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Clinical features and diagnosis of narcolepsy in adults

Thomas E Scammell, MD
Section Editor
Ruth Benca, MD, PhD
Deputy Editor
April F Eichler, MD, MPH


Narcolepsy is a clinical syndrome of daytime sleepiness with cataplexy, hypnagogic hallucinations, and sleep paralysis. It is the second most common cause of disabling daytime sleepiness after obstructive sleep apnea [1,2]. Other diagnoses may be worth considering, and a general approach to the patient with chronic sleepiness is presented elsewhere. (See "Approach to the patient with excessive daytime sleepiness".)

The epidemiology, clinical features, etiology, and diagnosis of narcolepsy are reviewed here. Narcolepsy in children and the treatment of narcolepsy in adults are reviewed separately. (See "Narcolepsy in children" and "Treatment of narcolepsy in adults".)


Narcolepsy type 1 (narcolepsy with cataplexy) is estimated to have a prevalence of 25 to 50 per 100,000 people and an incidence of 0.74 per 100,000 person-years [3-5]. It is equally common in men and women [6-8]. Narcolepsy typically begins in the teens and early twenties, but may occur as early as five years of age or after 40 years of age. The prevalence of narcolepsy type 2 (narcolepsy without cataplexy) is uncertain because it is not as well studied; however, it has been estimated to be 20 to 34 per 100,000 people [8,9].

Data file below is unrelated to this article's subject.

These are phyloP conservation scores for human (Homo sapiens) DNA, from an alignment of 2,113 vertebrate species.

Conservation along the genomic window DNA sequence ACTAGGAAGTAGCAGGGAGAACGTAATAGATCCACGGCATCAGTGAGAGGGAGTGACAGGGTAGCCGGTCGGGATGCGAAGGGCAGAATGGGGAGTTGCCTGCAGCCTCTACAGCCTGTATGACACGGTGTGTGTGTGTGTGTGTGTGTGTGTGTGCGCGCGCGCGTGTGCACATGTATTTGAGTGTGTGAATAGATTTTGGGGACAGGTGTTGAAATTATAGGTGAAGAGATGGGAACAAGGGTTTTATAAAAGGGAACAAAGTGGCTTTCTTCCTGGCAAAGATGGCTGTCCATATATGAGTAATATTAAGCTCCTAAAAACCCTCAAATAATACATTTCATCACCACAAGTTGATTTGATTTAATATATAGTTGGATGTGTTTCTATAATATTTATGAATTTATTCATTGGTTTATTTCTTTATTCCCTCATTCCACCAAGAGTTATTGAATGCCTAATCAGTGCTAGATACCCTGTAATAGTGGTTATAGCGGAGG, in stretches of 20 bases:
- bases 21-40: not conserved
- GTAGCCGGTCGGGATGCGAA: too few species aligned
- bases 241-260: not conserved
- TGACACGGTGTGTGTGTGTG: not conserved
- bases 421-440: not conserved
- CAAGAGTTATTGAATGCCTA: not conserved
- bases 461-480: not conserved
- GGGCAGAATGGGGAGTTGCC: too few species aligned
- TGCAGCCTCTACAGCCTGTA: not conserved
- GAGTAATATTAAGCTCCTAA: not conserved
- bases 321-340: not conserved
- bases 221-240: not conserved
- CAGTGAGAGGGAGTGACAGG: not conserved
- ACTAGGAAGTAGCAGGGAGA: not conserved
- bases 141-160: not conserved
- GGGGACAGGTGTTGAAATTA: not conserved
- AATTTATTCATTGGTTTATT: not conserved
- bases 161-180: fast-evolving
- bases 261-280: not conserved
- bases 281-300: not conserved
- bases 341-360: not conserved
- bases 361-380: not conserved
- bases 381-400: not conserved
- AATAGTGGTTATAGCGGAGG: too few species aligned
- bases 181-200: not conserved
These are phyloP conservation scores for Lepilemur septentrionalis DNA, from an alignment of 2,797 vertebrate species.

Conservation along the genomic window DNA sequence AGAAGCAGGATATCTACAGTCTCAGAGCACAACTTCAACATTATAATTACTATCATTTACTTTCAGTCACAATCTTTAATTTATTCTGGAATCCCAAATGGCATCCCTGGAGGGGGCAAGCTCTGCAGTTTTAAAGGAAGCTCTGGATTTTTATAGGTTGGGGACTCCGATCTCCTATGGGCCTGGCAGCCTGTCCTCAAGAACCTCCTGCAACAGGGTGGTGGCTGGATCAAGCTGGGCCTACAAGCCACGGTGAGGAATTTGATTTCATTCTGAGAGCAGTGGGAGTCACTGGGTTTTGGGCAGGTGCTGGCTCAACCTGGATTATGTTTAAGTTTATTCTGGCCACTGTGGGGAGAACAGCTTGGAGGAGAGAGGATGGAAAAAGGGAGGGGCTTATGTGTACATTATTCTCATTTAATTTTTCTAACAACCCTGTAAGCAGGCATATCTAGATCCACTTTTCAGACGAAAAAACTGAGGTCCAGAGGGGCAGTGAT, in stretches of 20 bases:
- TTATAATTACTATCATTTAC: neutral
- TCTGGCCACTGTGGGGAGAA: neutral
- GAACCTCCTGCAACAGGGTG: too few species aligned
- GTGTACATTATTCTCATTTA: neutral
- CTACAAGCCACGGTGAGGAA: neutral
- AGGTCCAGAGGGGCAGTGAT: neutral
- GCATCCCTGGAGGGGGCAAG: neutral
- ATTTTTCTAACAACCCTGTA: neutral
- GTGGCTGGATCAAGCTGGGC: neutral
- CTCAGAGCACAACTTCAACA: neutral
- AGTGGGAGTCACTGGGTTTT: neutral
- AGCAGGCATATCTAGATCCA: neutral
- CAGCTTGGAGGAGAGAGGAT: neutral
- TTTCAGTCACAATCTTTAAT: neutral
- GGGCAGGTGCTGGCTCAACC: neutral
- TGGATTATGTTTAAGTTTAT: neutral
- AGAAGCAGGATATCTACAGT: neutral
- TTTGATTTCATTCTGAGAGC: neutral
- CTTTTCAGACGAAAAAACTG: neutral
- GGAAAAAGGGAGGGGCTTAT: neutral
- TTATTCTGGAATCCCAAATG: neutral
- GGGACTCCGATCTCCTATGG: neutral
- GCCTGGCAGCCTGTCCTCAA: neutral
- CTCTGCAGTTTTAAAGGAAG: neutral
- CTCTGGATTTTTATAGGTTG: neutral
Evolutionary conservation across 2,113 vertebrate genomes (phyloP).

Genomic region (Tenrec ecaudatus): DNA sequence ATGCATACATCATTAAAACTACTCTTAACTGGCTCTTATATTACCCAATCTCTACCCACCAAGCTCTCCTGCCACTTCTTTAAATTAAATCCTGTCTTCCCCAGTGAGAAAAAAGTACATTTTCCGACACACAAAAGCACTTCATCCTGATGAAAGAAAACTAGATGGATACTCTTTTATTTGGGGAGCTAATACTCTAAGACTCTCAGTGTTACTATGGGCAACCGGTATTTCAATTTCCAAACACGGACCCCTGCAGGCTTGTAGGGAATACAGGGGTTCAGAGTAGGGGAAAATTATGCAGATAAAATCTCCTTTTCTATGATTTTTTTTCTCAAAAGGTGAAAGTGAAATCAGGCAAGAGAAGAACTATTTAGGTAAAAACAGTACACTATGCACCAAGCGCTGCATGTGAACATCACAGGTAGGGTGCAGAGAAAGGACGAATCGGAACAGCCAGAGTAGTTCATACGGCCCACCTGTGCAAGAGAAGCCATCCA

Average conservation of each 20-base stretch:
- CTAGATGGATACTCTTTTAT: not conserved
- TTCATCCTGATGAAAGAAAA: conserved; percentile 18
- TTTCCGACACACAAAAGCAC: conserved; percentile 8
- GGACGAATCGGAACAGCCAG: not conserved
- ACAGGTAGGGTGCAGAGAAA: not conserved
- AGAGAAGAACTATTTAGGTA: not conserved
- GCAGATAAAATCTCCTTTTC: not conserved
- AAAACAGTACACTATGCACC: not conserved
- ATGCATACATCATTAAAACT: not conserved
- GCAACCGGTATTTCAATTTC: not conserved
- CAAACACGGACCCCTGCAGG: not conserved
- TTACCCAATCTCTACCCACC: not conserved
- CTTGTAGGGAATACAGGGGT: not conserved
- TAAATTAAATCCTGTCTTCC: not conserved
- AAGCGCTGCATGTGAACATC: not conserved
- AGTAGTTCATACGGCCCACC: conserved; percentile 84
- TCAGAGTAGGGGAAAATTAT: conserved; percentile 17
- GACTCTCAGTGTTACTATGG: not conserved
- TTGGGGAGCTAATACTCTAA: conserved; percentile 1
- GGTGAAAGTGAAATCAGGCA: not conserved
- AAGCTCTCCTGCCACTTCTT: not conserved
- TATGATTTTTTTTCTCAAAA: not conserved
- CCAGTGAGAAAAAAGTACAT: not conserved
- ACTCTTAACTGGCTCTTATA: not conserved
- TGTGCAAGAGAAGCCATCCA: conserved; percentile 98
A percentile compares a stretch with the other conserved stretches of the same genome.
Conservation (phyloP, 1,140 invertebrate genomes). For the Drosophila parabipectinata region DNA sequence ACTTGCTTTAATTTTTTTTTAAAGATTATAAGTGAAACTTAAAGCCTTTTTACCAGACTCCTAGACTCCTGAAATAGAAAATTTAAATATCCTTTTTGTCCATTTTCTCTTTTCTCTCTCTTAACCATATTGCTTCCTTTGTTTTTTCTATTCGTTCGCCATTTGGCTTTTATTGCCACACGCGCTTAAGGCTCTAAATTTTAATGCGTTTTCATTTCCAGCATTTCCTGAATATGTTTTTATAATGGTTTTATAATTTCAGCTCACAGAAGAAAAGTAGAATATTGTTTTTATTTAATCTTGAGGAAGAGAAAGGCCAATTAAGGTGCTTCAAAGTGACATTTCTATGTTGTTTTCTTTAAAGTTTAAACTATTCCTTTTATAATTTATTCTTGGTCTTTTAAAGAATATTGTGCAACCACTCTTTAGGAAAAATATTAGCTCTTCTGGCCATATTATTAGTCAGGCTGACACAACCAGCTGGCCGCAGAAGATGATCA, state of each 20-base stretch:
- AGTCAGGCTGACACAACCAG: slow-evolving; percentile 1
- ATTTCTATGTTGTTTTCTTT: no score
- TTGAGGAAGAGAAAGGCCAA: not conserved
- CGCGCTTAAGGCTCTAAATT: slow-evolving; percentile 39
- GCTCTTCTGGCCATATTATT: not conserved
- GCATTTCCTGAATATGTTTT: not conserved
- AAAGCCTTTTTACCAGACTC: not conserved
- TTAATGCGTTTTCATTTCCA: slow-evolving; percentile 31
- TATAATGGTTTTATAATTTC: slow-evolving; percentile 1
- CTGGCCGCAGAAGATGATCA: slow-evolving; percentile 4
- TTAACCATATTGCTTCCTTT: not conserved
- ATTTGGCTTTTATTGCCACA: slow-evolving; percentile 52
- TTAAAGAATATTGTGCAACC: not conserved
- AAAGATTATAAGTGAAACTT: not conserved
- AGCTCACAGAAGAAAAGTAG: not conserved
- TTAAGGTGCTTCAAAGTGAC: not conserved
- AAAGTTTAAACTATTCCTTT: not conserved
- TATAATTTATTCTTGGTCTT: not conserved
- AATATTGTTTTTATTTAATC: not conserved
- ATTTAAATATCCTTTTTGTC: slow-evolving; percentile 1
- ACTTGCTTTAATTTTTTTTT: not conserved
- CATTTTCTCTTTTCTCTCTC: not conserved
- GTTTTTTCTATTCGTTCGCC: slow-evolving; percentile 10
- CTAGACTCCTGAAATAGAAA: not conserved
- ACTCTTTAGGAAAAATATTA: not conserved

Loss of orexin (hypocretin) signaling, genetic factors, and rare brain lesions can cause narcolepsy.

Orexin/hypocretin — Narcolepsy results from the loss of the neuropeptides, orexin-A and orexin-B (also known as hypocretin-1 and hypocretin-2). These neurotransmitters are products of the prepro-orexin gene and are made by neurons in the lateral hypothalamus [10,11]. Orexin-A and -B have excitatory effects when they bind the ox1 and ox2 receptors on postsynaptic neurons.


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Literature review current through: Sep 2016. | This topic last updated: Oct 2, 2015.
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